Charlie Merrow has made immense contributions to the Mother Bear Project without ever picking up a single knitting needle or ball of yarn. As a Peace Corps volunteer in the KwaZulu-Natal province on the eastern coast of South Africa, Merrow has distributed 100 bears to children in his community.
“Many volunteers here in South Africa, and all over Africa, participate in distributing Mother Bears,” Merrow said. “And most will say that it is one of the most rewarding experiences of their service.”
KwaZulu-Natal has some of the highest rates of HIV/AIDS of anywhere in the world. Merrow works on HIV/AIDS outreach by educating the community and working to raise awareness, particularly among youth, orphans, and vulnerable children.
“I spend my time all over the community attempting to help as much as possible where ever I’m needed, be it at the schools, the community center, or with my host family helping host siblings with homework,” Merrow said. “I also volunteer at the one and only community based NGO in my village that distributes ARV medications, has a bi-monthly clinic, and feeds the orphans and vulnerable children of the community.”
Merrow also teaches Life Orientation classes to seventh grade students at the village primary school. He teaches the students about general health and nutrition, as well as other life skills.
“Recently, I started an after school Boys Club to provide a safe environment for grade seven boys to come together and to grow as intelligent and responsible individuals, while learning valuable life lessons and skills to enhance their futures,” Merrow said.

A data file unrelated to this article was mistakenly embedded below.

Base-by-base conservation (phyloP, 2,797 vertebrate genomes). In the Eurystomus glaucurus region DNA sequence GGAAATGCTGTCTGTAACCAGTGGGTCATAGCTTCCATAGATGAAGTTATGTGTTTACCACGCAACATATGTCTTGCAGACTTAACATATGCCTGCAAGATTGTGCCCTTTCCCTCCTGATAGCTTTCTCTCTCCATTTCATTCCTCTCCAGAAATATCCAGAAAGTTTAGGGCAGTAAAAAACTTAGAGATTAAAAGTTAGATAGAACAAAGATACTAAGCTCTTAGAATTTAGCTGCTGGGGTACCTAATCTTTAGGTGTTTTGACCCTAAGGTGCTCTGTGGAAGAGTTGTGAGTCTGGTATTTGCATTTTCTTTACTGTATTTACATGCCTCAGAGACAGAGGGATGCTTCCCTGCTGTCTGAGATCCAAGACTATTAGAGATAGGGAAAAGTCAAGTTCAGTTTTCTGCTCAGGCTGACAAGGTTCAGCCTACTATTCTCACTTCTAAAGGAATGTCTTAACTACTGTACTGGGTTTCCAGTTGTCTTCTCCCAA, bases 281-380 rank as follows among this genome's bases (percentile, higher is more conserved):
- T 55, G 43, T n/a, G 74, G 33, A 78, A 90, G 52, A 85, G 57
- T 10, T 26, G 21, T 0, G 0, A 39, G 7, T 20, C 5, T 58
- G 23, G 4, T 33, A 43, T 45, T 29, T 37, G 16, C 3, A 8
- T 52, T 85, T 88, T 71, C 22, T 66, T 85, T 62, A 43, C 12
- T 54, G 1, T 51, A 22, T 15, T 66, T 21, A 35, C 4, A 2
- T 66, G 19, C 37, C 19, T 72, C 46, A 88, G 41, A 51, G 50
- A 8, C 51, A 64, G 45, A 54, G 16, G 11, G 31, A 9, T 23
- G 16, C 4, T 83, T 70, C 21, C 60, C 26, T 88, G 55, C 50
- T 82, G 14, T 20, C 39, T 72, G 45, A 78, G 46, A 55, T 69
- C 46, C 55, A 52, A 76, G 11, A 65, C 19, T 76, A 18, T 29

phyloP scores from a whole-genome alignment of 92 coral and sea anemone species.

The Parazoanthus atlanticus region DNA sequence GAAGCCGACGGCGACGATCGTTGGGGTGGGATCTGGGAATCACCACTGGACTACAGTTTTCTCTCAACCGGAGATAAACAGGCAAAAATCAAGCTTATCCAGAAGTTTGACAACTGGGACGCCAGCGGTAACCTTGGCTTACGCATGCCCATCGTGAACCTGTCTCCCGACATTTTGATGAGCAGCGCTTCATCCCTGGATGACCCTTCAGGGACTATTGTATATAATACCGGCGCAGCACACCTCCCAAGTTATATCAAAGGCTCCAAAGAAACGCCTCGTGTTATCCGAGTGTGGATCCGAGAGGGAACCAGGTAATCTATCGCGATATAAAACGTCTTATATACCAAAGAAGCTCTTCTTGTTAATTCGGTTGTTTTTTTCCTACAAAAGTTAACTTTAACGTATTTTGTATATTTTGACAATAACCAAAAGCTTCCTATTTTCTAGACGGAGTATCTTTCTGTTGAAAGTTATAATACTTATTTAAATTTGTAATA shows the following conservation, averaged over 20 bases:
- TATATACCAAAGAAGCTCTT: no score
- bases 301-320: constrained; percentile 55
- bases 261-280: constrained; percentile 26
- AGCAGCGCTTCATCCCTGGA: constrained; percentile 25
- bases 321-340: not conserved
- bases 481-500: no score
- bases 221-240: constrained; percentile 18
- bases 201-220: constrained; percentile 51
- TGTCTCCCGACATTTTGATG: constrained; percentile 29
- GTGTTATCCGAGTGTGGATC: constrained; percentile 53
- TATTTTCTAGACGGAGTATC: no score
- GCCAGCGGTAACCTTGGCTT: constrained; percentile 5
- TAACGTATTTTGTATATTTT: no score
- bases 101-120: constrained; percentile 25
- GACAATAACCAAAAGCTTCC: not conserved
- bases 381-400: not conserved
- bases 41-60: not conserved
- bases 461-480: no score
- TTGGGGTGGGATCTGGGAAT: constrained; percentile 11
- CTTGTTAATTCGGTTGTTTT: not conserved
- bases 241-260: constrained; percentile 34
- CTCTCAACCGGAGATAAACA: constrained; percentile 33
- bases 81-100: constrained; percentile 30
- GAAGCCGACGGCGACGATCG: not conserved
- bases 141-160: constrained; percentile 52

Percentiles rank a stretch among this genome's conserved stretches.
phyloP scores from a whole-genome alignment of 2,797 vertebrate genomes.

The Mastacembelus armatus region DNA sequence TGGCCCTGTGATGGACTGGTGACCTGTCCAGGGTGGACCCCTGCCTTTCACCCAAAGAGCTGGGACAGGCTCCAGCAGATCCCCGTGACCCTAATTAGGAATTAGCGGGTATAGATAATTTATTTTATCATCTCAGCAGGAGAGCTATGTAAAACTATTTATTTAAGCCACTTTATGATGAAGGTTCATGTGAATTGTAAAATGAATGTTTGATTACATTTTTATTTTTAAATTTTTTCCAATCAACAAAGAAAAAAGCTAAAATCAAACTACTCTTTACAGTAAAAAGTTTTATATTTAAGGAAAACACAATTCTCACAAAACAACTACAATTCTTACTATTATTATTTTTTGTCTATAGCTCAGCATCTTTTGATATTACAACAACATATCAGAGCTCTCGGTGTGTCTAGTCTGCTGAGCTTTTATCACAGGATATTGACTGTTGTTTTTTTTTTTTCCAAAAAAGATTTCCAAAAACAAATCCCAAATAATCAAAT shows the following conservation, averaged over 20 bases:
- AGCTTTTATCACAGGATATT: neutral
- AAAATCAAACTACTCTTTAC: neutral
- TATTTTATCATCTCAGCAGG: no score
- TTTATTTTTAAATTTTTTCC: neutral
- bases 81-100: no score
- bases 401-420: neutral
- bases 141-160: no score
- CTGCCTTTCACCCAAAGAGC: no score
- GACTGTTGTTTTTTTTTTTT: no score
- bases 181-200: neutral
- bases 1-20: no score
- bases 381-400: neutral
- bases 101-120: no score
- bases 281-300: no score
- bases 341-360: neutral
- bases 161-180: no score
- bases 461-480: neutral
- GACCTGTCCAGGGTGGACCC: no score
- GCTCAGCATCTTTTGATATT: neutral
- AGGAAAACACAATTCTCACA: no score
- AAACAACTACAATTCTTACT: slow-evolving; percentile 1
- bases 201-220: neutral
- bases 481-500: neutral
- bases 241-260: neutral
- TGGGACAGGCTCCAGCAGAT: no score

But Merrow insists that one of his most rewarding experiences during his service has been distributing Mother Bears.
When he received his first 50 bears, Merrow gave them to the children who came to the community center every day to eat lunch. The majority of the children are orphans due to HIV/AIDS, and the bears were their first and only toys. The second shipment was donated to the crèche—the village kindergarten—where the children were equally overjoyed.
“The community I live in is extremely poor and very rural,” Merrow said. “The majority of families in the village simply do not have the resources to provide toys to their children. The money that families do make must go to food, shelter, and water, so toys are merely not a priority in the rural villages.”
Merrow explained that the bears are particularly important to the thousands of children who have been orphaned by HIV/AIDS in South Africa.
“The bears represent love,” he said. “Love is something that every human being needs and requires and is something many orphaned children are missing.”
Merrow also expressed his gratitude to all of the knitters who have contributed bears: “The work you are doing at Mother Bear Project is amazing and, although you do not get to hand out every bear you knit yourself, know that your work is appreciated by both the volunteers who distribute them and by the children who receive your work and will always love their bear.”